After a long night of karaoke and liquid courage, we closed down the bar (literally) and headed back to our adorable hotel suite.
Our congenial hotel served an impressive weekend breakfast, so M and I relaxed and plotted the day’s agenda while overlooking the Savannah River.
We resisted the pressing urge to get Starbucks and opted for a local recommendation called Vics on River Street to fuel up for a day of sightseeing. I had my very first raspberry latte, and cross my heart, it was delicious.
Savannah is known for being a vibrant epicenter for the arts. In almost every town square was what seemed to be a trained musician and/or vocalist performing Christmas music, and we were repeatedly assured that this was child’s play compared to the annual Savannah Music Festival. The three-week event is Georgia’s largest occasion for the arts and features all genres of music and entertainment. Even though we didn’t get to experience the music festival, the town’s art scene is truly impressive and inspiring. The Savannah College of Art and Design (SCAD) is scattered throughout downtown Savannah, predominately in historic city buildings, and the college and its students are clearly large contributors to the city’s creative heartbeat. In addition to SCAD, Savannah is home to the Telfair Museums, which are three separate buildings highlighting different varieties of art and history.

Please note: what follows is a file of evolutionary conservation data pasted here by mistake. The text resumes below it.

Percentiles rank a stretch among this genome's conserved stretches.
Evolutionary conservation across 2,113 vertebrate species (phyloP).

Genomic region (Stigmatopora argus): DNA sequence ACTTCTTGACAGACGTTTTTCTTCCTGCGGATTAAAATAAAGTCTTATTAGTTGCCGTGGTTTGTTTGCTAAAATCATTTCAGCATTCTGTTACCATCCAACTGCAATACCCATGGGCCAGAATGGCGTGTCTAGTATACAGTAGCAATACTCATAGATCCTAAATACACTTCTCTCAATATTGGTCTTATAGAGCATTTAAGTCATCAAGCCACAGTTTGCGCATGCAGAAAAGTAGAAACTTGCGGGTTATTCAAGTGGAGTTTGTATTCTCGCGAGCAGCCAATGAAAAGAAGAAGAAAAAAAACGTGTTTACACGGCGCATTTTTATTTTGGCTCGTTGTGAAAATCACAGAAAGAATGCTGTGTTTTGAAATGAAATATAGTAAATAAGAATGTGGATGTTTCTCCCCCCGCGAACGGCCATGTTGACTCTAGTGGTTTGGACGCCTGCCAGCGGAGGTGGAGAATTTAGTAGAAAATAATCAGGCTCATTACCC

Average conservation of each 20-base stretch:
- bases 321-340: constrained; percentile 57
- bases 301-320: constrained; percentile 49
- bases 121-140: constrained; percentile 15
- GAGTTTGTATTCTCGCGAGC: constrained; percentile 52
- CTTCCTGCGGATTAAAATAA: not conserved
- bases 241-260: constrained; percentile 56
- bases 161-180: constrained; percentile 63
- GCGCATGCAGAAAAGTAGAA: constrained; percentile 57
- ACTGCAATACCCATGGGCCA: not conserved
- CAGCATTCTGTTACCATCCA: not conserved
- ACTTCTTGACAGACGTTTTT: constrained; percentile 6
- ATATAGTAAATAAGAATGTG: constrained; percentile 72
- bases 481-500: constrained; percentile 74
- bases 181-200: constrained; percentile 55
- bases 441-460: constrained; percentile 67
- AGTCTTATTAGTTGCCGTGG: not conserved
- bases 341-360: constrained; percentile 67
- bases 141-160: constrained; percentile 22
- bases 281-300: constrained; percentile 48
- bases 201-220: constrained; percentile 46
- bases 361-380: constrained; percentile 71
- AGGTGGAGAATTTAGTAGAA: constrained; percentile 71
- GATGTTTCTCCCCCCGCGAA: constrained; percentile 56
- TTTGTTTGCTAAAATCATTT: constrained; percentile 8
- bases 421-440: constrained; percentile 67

The Telfair Academy
We started at the Telfair Academy of Arts & Sciences on Barnard Street. The Academy, a former family mansion designed by English architect William Jay and adapted to an art gallery in the 1880s, houses 19th and 20th century American and European art.
What else is there to do in a ballroom besides twirl and sing “Beauty and the Beast?”
…tale as old as time…
This painting was entitled “Baseball Players.” My kind of artwork.
The Jepson Center
The Jepson Center was designed by internationally acclaimed architect Moshe Safdie and showcases a plethora of contemporary artwork. I’m not typically a fan of modern art, but we really enjoyed this museum. Not only did it have an entire floor for kids (ie. M and me) to play, but the architecture of the building alone was something to appreciate.
I know art is subjective, but I’m pretty sure I made something similar… and better… in 8th grade.
Enjoying one of the many outdoor exhibits, not only for the statues but also for this gorgeous view.
I’m not sure what the law is in your parts, but you’re prohibited from carrying around open containers of alcohol in Orlando. Savannah allows you to drink Peach Sangria wherever you want at your own discretion, and I personally find that to be a huge city attraction. Shopping outside while sipping cocktails in the heart of the South is my idea of perfection.
We stopped for a quick lunch at the Wild Wing Cafe on St. Julian Street.
I need this derby hat, and I need it now. I do declare.
And sadly, our trip ended shortly after we spent about an hour trying on derby hats. After an elongated drive home due to unforeseen and completely stagnant traffic on i95, M and I left Savannah with nothing but the fondest of memories. Our next trip is scheduled for February and will last for a minimum of 3 full days.
On the itinerary for next time? A midnight ghost tour, scenic carriage ride, and a meal at The Lady & Sons, Paula Deen’s restaurant, immediately followed by a 25 mile run to make up for it. Also, Mrs. Wilkes Dining Room, which was recently patronized by President Obama during his visit in Savannah, is on my hit list for good, old-fashioned southern cooking. I wouldn’t change hotels for anything in the world… I highly recommend The Olde Habour Inn for anyone visiting downtown Savannah. Who else has been to Savannah? What are your recommendations?